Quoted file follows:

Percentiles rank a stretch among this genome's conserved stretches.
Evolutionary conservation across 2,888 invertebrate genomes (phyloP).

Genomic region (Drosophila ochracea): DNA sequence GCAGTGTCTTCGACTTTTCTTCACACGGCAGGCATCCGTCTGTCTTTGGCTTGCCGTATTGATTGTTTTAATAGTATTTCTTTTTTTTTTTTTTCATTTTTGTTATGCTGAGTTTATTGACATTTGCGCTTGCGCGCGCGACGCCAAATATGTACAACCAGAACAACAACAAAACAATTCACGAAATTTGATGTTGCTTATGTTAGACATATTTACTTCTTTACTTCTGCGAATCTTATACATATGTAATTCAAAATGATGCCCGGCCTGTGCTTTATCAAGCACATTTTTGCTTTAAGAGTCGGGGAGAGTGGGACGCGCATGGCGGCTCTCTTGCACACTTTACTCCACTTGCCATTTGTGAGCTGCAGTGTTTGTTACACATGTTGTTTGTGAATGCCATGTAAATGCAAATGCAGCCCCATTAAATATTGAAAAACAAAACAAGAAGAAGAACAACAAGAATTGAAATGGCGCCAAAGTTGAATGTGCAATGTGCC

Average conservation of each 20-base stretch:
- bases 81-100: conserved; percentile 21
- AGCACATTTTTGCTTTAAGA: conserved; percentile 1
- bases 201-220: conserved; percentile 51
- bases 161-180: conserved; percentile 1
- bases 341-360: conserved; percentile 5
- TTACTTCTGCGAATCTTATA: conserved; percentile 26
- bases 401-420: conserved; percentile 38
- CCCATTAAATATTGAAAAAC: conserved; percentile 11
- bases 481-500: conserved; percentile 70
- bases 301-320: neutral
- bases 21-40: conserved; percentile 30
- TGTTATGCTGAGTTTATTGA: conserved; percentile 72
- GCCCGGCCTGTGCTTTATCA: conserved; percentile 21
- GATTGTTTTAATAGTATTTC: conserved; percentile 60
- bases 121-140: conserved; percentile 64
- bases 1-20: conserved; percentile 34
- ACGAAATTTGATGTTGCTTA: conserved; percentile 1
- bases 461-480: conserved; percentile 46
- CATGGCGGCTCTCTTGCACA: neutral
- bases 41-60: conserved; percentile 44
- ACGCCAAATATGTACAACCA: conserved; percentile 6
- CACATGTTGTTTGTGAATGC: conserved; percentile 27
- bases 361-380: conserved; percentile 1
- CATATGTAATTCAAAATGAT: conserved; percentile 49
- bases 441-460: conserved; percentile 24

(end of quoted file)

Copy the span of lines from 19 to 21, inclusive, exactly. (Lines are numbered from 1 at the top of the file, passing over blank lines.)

- bases 121-140: conserved; percentile 64
- bases 1-20: conserved; percentile 34
- ACGAAATTTGATGTTGCTTA: conserved; percentile 1